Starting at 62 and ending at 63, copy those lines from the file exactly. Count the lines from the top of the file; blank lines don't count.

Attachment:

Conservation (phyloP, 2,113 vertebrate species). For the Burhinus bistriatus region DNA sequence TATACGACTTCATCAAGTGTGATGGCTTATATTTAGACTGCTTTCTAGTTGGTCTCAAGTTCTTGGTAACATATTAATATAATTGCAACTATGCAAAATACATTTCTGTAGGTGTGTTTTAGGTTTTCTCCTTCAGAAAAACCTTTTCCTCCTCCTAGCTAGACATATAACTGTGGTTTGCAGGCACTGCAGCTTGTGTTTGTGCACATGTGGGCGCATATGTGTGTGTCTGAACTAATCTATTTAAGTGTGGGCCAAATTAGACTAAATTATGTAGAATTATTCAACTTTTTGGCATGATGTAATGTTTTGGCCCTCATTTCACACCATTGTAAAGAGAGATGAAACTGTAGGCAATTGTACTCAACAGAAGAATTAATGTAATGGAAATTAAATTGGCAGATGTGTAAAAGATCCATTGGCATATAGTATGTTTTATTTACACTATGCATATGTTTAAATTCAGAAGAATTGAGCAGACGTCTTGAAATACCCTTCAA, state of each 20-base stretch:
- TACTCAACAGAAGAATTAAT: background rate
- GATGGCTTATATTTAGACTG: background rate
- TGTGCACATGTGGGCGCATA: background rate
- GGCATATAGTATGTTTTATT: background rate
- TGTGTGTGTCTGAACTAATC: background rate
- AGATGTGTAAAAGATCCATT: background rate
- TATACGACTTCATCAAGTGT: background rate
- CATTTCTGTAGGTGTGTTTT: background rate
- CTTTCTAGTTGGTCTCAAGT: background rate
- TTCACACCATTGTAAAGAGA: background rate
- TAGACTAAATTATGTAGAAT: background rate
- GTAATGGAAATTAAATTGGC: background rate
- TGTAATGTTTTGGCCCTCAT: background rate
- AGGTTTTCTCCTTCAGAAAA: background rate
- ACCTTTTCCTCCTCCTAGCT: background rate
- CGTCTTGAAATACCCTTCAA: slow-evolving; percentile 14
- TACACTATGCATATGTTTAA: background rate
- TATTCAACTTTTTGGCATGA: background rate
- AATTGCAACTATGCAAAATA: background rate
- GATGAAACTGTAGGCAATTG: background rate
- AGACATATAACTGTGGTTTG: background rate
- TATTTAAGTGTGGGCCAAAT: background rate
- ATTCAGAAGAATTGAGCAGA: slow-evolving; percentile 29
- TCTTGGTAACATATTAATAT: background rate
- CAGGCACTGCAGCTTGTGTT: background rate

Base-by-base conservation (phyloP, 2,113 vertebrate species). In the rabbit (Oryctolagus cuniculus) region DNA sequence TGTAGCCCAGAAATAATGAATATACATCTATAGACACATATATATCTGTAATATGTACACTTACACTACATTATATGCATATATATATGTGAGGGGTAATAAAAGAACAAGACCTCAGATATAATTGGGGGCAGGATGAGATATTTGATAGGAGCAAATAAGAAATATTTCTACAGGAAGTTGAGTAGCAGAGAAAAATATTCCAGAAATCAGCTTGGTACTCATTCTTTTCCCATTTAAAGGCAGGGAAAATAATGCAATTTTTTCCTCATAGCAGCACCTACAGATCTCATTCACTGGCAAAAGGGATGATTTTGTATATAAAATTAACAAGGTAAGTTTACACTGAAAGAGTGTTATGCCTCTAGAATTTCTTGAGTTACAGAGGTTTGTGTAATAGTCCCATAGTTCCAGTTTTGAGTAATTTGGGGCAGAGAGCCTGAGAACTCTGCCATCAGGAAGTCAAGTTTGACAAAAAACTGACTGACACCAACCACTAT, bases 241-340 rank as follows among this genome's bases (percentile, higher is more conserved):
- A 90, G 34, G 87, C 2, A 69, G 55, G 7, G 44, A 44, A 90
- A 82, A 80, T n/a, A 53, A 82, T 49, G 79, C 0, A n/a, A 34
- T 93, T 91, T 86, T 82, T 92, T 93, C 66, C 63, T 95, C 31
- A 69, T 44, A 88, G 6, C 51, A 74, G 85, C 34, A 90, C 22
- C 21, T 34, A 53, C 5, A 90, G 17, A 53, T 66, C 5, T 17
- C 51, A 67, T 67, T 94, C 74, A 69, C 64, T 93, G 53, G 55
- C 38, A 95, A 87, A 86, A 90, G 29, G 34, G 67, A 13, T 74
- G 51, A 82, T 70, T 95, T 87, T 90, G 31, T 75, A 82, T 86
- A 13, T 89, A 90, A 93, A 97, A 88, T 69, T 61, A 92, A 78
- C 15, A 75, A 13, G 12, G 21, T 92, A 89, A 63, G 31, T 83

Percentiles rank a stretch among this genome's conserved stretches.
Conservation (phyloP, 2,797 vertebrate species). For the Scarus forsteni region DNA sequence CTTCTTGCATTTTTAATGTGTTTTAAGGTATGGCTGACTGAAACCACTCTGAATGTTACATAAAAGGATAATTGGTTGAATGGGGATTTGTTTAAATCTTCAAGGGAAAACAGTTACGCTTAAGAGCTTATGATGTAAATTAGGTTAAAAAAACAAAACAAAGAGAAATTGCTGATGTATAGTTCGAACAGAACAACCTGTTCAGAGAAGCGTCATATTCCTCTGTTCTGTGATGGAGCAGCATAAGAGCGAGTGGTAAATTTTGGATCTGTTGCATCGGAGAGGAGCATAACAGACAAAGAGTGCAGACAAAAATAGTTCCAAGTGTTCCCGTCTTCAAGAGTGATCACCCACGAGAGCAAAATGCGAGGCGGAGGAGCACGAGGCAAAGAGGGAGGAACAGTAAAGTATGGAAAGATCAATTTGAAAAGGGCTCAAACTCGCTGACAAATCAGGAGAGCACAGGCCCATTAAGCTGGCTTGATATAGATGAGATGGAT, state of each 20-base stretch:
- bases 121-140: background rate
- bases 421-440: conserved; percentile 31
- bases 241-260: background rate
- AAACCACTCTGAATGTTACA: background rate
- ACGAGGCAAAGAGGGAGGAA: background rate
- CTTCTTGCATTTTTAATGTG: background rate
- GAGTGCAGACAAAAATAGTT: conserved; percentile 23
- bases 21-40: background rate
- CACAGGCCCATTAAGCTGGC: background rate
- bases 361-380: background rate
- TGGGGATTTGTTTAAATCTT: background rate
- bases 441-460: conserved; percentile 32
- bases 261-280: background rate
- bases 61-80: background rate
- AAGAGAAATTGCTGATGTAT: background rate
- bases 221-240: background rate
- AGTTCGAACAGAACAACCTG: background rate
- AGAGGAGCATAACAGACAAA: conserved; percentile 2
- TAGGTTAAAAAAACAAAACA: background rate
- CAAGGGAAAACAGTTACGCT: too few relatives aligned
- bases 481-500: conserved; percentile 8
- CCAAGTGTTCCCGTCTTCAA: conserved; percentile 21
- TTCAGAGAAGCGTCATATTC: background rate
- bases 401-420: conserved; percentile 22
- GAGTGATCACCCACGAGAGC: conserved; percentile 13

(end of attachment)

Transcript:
- TTCAGAGAAGCGTCATATTC: background rate
- bases 401-420: conserved; percentile 22